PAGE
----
21
Oct
2014

Do we use intuition at work? And can it help you in your business or career? These are some of the questions I explore in my book, ‘Intuition Unlock the Power.’ The answer is a resounding YES! Intuition is innate in all of us. It is unconscious knowing, or knowing without knowing how we know! We actually have nerves around the heart and gut that give the brain information, and there is a centre in the brain responsible for intuition. It sits very closely to creativity and empathy. This is why intuition is known as ‘a whole of body knowing.’

Tapping into our intuition at work can be valuable in many ways:
1. When deciding if a person trustworthy e.g. a potential collaborator.
2. In making decisions, you can use both rational problem-solving and your intuition.
3. In determining which direction to take in relation to work or career.
4. By sleeping on problems, we allow our intuition to work during the night. This is why we often wake up with a solution!
5. It enhances creativity, which is useful in many work situations.

In the business field, there are a number of researchers who consider the role of intuition in decision-making. They suggest that there can be a variety of reasons for why we are likely to use our intuition rather than solely relying on the logical mind, including positive moods and individual differences in thinking style. They also report that managers use intuition in a range of different ways; for example, moving backwards and forwards between rational thinking and intuition when making decisions.

In addition, it is said that senior managers use intuition when a high level of uncertainty exists and little previous precedent, when ‘facts’ are limited or do not clearly point the way to go, when data are of little use, when several possible and appropriate solutions exist to choose from, when time is limited and there is pressure to come up with the right decision. It is reported that high level business and military decision makers often turn to their intuition.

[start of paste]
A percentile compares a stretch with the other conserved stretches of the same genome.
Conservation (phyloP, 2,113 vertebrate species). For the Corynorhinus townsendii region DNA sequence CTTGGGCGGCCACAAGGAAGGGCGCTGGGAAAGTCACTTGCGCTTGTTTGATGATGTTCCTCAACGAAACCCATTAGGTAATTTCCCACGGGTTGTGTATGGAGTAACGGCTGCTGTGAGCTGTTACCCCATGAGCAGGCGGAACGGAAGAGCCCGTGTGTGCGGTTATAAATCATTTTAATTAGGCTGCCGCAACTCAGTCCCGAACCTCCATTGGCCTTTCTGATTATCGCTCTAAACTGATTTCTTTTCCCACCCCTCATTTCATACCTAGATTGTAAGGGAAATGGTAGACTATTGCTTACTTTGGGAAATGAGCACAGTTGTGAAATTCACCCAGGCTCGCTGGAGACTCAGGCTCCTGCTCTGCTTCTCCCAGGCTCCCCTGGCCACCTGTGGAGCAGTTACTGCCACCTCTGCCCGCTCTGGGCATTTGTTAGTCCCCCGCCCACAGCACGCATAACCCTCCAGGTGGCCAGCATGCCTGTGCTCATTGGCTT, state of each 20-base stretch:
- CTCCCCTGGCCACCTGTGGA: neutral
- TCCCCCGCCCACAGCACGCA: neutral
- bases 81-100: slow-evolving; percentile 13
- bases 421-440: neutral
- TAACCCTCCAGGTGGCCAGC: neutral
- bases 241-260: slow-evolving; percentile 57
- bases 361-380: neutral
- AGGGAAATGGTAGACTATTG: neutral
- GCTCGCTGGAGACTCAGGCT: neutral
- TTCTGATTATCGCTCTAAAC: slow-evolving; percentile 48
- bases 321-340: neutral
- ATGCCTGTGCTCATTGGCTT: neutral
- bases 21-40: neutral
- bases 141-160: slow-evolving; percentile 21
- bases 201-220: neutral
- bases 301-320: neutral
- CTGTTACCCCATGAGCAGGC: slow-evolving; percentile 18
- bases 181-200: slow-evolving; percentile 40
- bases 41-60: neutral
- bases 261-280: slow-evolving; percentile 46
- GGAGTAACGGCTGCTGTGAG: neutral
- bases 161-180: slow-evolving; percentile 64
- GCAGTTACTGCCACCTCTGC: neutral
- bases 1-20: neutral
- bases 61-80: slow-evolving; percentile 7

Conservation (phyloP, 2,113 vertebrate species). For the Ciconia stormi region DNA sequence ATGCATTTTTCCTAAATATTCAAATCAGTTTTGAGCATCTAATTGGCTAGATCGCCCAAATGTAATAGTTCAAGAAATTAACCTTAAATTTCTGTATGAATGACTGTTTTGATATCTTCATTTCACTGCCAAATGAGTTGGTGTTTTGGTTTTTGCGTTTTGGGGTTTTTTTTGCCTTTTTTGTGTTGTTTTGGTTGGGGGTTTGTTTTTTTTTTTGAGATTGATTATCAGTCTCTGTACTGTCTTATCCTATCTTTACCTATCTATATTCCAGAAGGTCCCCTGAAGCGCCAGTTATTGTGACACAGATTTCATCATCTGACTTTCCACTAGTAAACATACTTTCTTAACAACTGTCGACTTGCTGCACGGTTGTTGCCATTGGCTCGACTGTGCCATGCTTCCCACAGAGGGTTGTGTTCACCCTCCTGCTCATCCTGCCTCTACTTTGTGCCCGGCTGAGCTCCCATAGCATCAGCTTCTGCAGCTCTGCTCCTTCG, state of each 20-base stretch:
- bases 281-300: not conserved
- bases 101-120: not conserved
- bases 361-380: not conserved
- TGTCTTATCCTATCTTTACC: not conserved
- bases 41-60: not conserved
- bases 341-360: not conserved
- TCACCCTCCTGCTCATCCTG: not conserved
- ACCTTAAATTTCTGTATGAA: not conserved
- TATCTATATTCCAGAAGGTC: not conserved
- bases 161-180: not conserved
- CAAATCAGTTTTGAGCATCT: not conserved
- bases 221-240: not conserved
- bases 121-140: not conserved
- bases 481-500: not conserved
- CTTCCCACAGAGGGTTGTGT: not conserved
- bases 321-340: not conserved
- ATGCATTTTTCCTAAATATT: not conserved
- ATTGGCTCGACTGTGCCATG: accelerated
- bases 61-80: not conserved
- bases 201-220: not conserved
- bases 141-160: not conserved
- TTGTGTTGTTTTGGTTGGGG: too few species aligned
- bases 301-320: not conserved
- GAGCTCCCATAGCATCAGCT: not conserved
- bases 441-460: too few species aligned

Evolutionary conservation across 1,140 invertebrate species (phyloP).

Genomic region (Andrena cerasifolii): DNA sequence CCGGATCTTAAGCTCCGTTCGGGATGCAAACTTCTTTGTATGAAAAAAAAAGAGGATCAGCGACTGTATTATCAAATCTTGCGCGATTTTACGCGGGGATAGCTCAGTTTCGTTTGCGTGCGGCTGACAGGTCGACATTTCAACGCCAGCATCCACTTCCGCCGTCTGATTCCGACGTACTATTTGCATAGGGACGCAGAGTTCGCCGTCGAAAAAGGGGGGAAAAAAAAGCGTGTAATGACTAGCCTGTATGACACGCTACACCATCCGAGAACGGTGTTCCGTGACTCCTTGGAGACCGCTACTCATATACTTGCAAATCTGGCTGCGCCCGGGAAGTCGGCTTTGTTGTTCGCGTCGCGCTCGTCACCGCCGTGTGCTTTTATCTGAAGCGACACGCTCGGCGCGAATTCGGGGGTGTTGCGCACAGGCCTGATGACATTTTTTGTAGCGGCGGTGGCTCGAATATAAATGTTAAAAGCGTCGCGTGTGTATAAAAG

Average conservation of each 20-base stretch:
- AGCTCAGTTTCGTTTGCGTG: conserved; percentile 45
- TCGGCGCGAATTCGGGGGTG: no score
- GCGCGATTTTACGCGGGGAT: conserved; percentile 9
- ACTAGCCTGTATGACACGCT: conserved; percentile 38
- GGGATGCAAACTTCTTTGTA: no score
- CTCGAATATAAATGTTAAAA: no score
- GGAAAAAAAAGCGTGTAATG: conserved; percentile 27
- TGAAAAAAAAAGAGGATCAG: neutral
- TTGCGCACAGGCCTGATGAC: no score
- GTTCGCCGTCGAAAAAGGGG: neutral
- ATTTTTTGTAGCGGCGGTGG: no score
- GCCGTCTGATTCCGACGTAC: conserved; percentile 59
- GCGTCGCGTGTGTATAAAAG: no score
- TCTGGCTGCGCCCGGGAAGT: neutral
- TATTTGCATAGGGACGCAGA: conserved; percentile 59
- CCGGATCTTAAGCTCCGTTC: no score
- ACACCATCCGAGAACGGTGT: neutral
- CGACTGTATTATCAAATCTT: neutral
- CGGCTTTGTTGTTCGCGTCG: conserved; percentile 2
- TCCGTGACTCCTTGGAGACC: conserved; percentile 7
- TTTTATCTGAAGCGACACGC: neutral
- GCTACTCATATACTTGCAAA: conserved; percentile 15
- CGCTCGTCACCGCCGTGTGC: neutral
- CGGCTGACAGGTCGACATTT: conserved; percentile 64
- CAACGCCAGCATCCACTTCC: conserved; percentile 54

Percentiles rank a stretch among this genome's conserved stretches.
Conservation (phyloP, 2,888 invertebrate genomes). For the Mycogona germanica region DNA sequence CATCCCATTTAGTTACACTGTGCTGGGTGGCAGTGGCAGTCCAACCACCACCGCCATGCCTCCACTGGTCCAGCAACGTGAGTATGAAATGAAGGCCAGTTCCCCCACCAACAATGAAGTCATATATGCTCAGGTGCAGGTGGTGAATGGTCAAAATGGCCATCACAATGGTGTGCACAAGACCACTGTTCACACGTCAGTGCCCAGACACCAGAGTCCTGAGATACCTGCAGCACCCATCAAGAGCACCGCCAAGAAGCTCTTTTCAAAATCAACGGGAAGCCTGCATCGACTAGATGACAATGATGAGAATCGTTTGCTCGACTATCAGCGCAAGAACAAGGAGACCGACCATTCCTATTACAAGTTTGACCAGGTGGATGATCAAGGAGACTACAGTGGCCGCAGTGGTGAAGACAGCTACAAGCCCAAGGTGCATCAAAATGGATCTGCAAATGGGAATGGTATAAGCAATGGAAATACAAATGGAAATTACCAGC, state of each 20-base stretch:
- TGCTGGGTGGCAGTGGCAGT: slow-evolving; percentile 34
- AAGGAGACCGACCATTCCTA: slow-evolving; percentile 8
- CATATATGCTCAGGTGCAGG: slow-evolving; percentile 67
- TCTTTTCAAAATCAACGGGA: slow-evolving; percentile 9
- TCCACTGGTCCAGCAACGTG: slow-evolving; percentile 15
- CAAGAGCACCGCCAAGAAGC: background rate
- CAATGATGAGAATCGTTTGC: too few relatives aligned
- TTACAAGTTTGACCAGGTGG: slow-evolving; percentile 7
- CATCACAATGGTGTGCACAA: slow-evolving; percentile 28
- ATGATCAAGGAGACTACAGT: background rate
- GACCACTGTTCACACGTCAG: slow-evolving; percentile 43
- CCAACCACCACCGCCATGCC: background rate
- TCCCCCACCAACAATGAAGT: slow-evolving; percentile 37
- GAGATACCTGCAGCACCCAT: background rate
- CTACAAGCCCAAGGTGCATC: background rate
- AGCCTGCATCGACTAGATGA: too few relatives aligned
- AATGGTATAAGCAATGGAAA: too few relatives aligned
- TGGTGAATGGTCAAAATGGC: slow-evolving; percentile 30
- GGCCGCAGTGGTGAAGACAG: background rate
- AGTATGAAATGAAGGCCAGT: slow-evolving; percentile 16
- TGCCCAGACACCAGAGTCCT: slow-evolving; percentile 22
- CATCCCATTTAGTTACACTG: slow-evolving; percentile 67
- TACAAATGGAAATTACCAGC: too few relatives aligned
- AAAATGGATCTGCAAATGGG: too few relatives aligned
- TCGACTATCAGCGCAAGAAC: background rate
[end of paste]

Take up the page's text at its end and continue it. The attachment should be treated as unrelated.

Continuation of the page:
In the nursing, teaching and health fields, intuition is commonly used. There is a term called ‘clinical intuition’, which refers to sensing what is happening behind the client or patient’s words. Personally, I use intuition on a day-to-day basis in my practice. I wouldn’t want to be without it!

Like any other skill, you can develop your intuition by following these steps:
• Make space for intuition in your lives, through de-cluttering our schedules, our minds and practising self-care.
• Connect with yourself and others, by being aware of what you value in life and focusing on balance.
• Practising meditation and mindfulness, as inner stillness is the key to connecting with your intuition!
• Exploring your creativity, as creativity and intuition enhance each other.
• Accessing your unconscious mind through meditation, looking for signs or symbols, and your dreams.
• Practising positivity as positive emotions open us up to intuition. We can cultivate these through kindness, gratitude and positive thinking.
• Applying intuition in your everyday and working life. Listen to your body, become more self-aware, meditate and apply intuition in decision-making.

The central message is to TRUST your heart-felt knowledge and gut feelings at work, and enjoy the benefits. So start tapping into your intuition at work today! You can find out more in ‘Intuition Unlock the Power,’ available on this website!

References:
Agor, W.H., 1986, ‘The Logic of Intuition: How top executives make important decisions’, Organizational Dynamics. 1996; 14 (3): 5-18.

Dane, E. and Pratt, M.G., 2007, ‘Exploring Intuition and its Role in Managerial Decision Making’, Academy of Management Review. 2007; 32: 33-54.

Howell, C, 2013, Intuition Unlock the Power, Exisle, NSW.

Marks-Tarlow, T., 2012, Clinical Intuition in Psychotherapy: The neurobiology of embodied response, W.W. Norton & Company, New York.

Sadler-Smith, E. and Burke, A.L., 2009, ‘Fostering Intuition into Management Education: Resources and activities’, Journal of Management Education, vol. 33, 239-262.


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